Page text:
[ubuntu-cloud] [ec2] RFC: server-lucid-ec2-config: user-data configuration file
hedgehogshiatus at gmail.com
Wed Jan 6 13:28:52 GMT 2010
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On Tue, Jan 5, 2010 at 11:38 PM, Soren Hansen wrote:
> On Tue, Jan 05, 2010 at 03:11:50AM -0800, Eric Hammond wrote:
>> We choose when to update our running systems, often after testing in
>> development and QA environments. However, if systems are being fired
>> up automatically by Amazon's Auto Scaling or Spot Instances and those
>> instances upgrade themselves on boot, then package upgrades are forced
>> on you whether or not you have tested, unless you choose to use a
>> date-fixed apt mirror like RightScale offers.
> If Ubuntu were ever to offer date-fixed repositories, I would personally
> consider that having declared complete bankruptcy on our SRU and
> security update policies and procedures. If we don't even trust our own
> process for these updates, and acknowledge the need for date-fixed
> repositories, we've lost. If we discover shortcomings in these
> processes, we need to fix them, not offer ways to circumvent them.
> Furthermore, even the smallest delays in applying security updates means
> a window of opportunity for an attacker. I consider it a critical
People that concerned about such vulnerable components can/should
secure with something like fwknop - my understanding is such software
protects against 0th day attacks. Ideally they'd seperate such a
component and isolate it behind fwknop.
If they are not that concerned, or can't implement that architecture
then /maybe/ getting Canonical's N updates asap is worth the (v.small)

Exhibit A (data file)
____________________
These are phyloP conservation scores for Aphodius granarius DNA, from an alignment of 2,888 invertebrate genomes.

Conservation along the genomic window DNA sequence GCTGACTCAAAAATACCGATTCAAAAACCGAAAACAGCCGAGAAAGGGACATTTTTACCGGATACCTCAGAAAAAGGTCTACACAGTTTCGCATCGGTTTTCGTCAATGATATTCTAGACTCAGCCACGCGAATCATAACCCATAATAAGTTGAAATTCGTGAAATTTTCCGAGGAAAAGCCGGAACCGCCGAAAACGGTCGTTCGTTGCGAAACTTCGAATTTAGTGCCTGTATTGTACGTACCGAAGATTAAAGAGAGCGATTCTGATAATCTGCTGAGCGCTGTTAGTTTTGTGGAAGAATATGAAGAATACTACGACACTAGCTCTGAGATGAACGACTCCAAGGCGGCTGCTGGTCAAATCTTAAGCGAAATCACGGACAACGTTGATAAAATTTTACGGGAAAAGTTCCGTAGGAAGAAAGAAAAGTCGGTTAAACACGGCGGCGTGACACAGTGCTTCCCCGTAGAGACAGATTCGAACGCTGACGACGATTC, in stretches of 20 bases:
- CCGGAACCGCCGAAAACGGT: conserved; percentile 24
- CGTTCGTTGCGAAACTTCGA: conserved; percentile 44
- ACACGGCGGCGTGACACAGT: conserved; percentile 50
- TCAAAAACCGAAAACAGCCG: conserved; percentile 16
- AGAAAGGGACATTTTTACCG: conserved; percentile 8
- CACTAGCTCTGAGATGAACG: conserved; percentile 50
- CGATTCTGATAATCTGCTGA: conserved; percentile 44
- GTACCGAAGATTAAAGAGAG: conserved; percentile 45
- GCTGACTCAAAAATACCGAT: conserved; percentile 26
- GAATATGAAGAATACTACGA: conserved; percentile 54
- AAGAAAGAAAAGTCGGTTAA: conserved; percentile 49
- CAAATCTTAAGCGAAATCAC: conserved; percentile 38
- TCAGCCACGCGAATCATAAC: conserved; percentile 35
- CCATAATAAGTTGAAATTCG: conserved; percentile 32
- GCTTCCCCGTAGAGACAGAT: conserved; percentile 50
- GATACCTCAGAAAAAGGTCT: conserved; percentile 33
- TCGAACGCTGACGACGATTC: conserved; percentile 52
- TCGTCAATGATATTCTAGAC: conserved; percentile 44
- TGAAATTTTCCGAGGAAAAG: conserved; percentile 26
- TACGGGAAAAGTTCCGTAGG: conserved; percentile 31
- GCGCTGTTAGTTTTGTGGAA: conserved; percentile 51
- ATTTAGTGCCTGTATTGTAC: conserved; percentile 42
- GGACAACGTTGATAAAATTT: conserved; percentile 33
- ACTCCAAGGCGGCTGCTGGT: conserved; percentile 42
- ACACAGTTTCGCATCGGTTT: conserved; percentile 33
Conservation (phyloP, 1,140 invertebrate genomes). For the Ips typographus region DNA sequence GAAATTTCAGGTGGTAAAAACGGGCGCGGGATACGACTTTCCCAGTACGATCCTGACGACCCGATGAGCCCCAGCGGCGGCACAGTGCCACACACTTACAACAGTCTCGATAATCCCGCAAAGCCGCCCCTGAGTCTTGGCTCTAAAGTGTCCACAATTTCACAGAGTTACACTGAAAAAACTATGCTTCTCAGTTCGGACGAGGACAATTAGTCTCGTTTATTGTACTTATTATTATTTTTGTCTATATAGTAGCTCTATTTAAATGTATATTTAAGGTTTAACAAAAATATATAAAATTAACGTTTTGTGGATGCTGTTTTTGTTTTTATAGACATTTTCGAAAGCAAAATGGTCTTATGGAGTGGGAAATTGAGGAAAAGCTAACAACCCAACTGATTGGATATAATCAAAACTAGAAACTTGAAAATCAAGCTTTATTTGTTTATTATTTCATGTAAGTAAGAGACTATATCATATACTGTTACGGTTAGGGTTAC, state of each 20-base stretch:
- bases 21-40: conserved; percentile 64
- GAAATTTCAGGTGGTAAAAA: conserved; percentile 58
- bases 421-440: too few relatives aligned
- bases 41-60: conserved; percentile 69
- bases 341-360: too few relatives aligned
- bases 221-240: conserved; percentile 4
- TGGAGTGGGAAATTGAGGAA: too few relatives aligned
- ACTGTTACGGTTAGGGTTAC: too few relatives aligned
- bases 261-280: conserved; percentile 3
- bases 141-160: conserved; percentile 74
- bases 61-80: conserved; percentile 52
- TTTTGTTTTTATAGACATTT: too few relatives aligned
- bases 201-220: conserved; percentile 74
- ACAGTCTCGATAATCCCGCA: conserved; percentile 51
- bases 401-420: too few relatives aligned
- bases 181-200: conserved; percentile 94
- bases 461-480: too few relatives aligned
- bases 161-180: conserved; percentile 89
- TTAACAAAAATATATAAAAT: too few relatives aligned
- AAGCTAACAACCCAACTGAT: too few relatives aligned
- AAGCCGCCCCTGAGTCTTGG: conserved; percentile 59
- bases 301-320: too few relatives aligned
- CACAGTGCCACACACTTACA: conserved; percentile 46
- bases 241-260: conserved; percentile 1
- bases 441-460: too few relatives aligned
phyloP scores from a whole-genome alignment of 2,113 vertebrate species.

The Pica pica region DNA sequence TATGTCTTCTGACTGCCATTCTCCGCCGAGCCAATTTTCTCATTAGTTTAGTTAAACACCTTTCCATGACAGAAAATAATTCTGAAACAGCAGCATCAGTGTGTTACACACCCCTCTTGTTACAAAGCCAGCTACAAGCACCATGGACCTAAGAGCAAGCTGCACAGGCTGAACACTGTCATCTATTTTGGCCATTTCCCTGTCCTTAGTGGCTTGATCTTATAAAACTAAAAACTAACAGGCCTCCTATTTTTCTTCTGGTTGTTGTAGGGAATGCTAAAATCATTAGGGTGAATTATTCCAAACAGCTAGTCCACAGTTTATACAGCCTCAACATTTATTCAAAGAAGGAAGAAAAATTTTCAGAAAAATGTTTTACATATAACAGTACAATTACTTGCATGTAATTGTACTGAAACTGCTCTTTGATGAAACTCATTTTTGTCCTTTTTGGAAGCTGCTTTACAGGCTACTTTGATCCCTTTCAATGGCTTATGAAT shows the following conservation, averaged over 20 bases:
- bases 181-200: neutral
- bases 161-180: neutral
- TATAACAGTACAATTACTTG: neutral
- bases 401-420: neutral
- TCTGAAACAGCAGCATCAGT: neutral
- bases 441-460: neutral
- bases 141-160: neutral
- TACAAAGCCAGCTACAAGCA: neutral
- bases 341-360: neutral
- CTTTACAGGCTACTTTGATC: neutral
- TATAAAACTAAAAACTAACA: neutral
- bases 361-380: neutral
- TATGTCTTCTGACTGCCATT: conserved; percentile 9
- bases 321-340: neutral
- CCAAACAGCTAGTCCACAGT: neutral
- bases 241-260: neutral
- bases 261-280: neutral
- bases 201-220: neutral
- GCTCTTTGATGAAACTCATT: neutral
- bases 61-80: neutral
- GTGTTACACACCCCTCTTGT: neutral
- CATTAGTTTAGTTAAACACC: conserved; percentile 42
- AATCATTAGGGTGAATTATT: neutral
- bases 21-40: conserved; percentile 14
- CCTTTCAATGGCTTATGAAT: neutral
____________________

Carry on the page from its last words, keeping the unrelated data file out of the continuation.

probability one or more updates brings in some problem. But that is a
It is worth reiterating when calculating expected losses/costs: very
small probability times extremely large state value = non-negligible
cost/loss. Its not the prob that defines the size of a 'risk', its
jointly the size of the prob /and/ the size of the payoff.
Soren seems to assume the potential losses from a security
vulnerability outweighs the potential losses from a introducing a
My opionion is the opposite - but it is just an opinion.
Not every machine in the cloud will hold millions of customers credit
Canaonical can make an effort to drive down the probablility of a
They can't do anything (without sending in their consultants) about
the size of the state variable.
So small probablility != small potential loss.
Long-winded way of saying: Yes. Try to make things secure and bug
free. No. It is not axiomatic that the benefits of speedy upgardes
outweigh the costs - until you get the probability to zero ;)
Until then I'm with Eric. I don't want things updating automagically
by default, but I would like that option from time-to-time, on a
> feature for Ubuntu that our users should feel comfortable applying our
> security updates without much scrutiny.
> Soren Hansen |
> Lead virtualisation engineer | Ubuntu Server Team
> Canonical Ltd. | http://www.ubuntu.com/
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πόλλ' οἶδ ἀλώπηξ, ἀλλ' ἐχῖνος ἓν μέγα
[The fox knows many things, but the hedgehog knows one big thing.]
Archilochus, Greek poet (c. 680 BC – c. 645 BC)
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